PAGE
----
Pesach & Shabbat candles: 7:08 p.m. (Fri.);
8:09 p.m. (Sat.)
Torah: Exodus 12:21-51 (Sat.);
Lev. 22:26-23:44 (Sun.); Num. 28:16-25 (both)
Haftarah: Joshua 3:5-7; 5:2-6:1; 6:27 (Sat.);
II Kings 23:1-9, 21-25 (Sun.)
Havdalah: 8:10 p.m. (Sun.)
The Festival of Passover is called “the time of our freedom,” the celebration of our Exodus from Egypt. It is also Biblically known as the “Festival of Matzot.”
Matzah, the flat and rather tasteless dough that was never given a chance to ferment and rise, was the bread of affliction that our ancestors ate in Egypt. After a long day of servitude, they prepared the simplest fare possible and this was the same “bread” that our ancestors hurriedly prepared for their journey to freedom. Is it not strange that our liberty from enslavement by a mighty, totalitarian regime is symbolized by this half-baked flour and water cracker that was interrupted from its rising?
Furthermore, the Bible teaches us that “You shall count for yourselves, from the morrow of the Festival day, from the day when you bring the Omer of the waving, seven weeks, they shall be complete… you shall offer a new meal-offering of baked leavened loaves of bread” [Leviticus 23:15-17] to celebrate the Festival of the First Fruits, the Festival of Shavuot.”
Why after all leavening is forbidden during Passover, do we celebrate this connected holiday (through the counting of the Omer from the second day of Passover to Shavuot for a full seven weeks) with an offering of leavened, risen loaves of bread? And why is this culminating festival called “Weeks” (Shavuot) which connotes a period of counting rather than an achievement worthy of a significant holiday?
One final question; on Passover we read the magnificent Song of Songs, the love song between Shlomo and Shulamit, the shepherd and the shepherdess, God and Historic Israel. But this is not a poem of the lover seeking his beloved, a passionate chase culminating in conquest of the prize. It is rather a search, a hide-and-seek quest for love and unity that is constantly elusive. At the moment that the beloved finally opens the door, the lover has slipped away and gone. The very final verse cries out, “Flee, my beloved, and appear to be like a gazelle or a young hart as you upon the mountains of spices”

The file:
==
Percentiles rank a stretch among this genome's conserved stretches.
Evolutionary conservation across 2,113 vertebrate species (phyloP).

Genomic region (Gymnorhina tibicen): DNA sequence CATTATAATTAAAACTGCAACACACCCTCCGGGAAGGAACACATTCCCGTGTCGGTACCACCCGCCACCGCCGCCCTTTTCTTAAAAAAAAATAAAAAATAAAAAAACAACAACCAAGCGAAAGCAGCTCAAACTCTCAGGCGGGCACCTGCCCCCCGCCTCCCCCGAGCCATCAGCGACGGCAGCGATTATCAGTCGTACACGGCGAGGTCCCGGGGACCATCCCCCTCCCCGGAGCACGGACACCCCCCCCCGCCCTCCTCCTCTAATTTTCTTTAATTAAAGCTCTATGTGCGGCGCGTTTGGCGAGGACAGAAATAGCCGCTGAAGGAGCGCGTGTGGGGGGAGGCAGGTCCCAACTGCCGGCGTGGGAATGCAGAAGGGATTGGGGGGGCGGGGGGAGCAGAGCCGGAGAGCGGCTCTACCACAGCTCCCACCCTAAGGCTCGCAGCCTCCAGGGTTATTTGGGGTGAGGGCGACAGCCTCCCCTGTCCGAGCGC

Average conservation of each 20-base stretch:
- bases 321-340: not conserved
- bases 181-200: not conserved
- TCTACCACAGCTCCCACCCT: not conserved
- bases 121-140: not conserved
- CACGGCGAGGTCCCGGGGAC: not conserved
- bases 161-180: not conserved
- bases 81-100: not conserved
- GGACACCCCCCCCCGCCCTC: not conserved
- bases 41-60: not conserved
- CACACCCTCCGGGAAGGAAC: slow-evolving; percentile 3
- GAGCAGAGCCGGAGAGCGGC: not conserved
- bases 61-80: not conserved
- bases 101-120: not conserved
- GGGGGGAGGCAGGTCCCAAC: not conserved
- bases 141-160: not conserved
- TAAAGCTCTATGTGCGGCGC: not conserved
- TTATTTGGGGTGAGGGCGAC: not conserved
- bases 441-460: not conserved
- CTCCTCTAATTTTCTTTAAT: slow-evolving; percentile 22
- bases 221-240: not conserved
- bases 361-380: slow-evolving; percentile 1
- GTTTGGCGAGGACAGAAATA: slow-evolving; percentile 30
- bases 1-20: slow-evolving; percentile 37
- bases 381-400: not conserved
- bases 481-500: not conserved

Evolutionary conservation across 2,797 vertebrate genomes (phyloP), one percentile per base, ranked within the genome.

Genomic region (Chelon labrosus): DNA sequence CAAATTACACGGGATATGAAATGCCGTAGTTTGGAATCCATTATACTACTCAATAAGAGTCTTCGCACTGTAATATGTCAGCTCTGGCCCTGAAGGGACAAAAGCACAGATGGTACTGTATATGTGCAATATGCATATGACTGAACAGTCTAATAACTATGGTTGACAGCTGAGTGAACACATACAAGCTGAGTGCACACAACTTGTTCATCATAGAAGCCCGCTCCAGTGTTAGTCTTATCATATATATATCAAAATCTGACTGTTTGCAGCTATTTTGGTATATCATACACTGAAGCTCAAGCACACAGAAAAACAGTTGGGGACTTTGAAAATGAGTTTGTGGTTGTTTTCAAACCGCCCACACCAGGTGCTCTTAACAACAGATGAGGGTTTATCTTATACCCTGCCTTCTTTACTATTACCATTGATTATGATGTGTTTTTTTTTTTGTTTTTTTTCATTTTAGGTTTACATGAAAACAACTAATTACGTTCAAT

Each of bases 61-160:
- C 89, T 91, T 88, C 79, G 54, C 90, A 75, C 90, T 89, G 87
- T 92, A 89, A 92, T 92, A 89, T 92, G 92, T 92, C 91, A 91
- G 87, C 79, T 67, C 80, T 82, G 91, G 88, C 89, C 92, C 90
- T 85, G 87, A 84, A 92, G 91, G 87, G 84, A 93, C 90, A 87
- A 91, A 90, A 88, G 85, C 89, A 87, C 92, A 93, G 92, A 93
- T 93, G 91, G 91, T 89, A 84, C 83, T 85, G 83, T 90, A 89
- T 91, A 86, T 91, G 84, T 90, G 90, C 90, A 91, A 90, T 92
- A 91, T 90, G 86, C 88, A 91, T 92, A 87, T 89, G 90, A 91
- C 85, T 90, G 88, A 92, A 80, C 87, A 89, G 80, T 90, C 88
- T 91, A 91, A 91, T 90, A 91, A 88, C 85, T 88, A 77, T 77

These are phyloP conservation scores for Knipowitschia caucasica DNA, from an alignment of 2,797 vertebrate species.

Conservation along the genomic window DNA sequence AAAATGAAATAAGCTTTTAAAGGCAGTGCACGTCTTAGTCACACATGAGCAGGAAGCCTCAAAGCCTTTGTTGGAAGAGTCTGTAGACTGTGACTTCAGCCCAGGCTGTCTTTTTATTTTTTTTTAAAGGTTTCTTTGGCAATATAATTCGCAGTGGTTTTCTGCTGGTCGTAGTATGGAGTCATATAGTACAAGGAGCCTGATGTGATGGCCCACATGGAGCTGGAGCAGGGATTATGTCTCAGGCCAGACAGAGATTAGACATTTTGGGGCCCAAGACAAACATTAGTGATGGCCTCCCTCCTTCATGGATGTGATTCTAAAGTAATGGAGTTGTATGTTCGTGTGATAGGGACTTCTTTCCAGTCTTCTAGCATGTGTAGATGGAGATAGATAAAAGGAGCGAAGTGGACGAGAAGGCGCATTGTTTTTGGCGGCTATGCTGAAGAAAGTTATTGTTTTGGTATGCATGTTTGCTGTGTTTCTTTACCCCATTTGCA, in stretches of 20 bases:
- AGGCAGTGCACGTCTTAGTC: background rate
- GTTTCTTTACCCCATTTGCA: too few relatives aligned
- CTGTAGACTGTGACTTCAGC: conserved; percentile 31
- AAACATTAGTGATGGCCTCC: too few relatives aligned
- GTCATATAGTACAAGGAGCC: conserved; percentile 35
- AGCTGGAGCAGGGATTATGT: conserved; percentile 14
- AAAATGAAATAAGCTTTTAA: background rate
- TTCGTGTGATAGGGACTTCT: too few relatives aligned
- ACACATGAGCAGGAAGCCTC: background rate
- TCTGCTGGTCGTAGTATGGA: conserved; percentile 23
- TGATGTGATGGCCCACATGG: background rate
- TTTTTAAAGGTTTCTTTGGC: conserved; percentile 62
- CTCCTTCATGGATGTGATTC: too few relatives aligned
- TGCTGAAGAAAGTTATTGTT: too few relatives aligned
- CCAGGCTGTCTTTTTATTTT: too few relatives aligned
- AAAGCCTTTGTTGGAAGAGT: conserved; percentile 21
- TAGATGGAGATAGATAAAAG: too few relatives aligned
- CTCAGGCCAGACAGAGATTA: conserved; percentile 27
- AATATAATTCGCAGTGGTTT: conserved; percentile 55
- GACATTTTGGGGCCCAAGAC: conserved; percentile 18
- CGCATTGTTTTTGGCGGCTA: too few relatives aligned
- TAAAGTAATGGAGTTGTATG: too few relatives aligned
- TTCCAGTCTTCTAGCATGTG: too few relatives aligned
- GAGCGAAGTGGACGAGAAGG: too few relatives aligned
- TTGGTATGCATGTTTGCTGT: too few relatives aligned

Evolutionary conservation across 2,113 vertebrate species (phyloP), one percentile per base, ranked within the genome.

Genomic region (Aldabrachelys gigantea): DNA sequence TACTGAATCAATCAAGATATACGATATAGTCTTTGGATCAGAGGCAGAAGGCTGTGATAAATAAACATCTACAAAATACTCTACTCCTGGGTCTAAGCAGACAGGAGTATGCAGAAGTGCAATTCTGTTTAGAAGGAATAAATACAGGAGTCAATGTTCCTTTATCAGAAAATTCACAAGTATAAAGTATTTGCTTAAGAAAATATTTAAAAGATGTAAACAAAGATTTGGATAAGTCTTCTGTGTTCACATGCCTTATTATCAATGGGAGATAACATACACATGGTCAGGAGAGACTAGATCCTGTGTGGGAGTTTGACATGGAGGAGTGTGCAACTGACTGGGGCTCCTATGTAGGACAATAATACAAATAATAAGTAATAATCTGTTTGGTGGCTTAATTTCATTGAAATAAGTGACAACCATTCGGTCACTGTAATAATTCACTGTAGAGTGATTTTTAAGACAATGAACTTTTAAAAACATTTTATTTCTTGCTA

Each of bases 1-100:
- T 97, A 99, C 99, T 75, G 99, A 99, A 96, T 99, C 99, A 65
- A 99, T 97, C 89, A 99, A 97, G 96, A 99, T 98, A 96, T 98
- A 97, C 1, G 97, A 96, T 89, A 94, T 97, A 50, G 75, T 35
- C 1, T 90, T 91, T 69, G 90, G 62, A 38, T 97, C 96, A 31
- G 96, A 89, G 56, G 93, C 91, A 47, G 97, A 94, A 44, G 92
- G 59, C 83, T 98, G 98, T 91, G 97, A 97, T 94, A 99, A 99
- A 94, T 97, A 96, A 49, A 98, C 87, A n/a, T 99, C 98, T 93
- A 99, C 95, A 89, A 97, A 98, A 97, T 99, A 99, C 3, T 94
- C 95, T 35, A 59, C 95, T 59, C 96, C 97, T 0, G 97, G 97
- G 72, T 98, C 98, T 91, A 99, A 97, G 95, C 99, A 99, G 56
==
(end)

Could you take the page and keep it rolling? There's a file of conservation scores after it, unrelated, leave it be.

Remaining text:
The answer to all three of our questions lies in the distinction between the western mentality and the Jewish mind-set. Western culture measures everything by the bottom line, the result of the game: “did you win or did you lose?” The ancient world, and especially Jewish teaching, is more interested in the method, the search for meaning, how you played the game. Indeed, the Chinese religion is called Tao, “the Way,” and Judaism speaks of halacha, walking or progressing on the road.
Hence Passover is only the beginning of the process, the road to redemption, which takes us out of Egyptian enslavement, but only brings us as far as the arid desert. We count seven weeks paralleling the seven sabbatical years leading up to the jubilee. But the actual festival itself — replete with the vision of Israel rooted on her land, bringing first fruits to the Temple, welcoming even the Moabite Ruth into the Jewish fold as the ultimate achievement of universal redemption — is called the Festival of Weeks after the process that will get us there, the development from half-baked dough to the fully risen loaves of bread.
During the last 5,000 years, the end game, the actual redemption, has eluded us, but that is hardly the real point. It is the weeks of preparation, the arduous expectation and the paving of the way, which makes the Festival of Weeks the significant piece.
That is the true meaning behind Song of Songs. Love is not the act of conquest, the achievement of unity; it is the search for unity, and the closeness between the two that it engenders, not the obliteration of the one into the other which absolute unity suggests.
And so the truest commandment is not to effectuate the Messianic Age, but rather that we await its arrival and prepare the road for its coming. This preparation for the Messiah was the most important aspect of the teachings of the Lubavitcher Rebbe, of blessed memory. He taught the necessity of preparing ourselves for the coming of the Messiah rather than the identification of who it may be.
The State of Israel is not “Redemption Realized,” not even to the most ardent religious Zionist. It is merely the “beginning of the sprouting of the redemption,” a work-in-progress which will hopefully pave the way towards our worthiness to be redeemed.
“Talmid Hakham,” the Hebrew phrase for a Talmudic Scholar, does not mean “wise individual,” rather it means a student of the wise; a good Jew who aspires to the goal of wisdom. The greater a person’s wisdom, the greater is their understanding that they have not yet achieved complete wisdom. What counts is their aspiration, the achievement is beyond the grasp of mortal humans.
Hence, especially during the Passover seder, the questions are more important than the answers; indeed, the author of the haggadah classifies the four children by the quality—and music—of their questions.
In the words of Grantland Rice, “For when the one Great Scorer comes to mark against your name, He writes — not that you won or lost — but how you played the game.”
Rabbi Shlomo Riskin is the chancellor of Ohr Torah Stone and the chief rabbi of Efrat.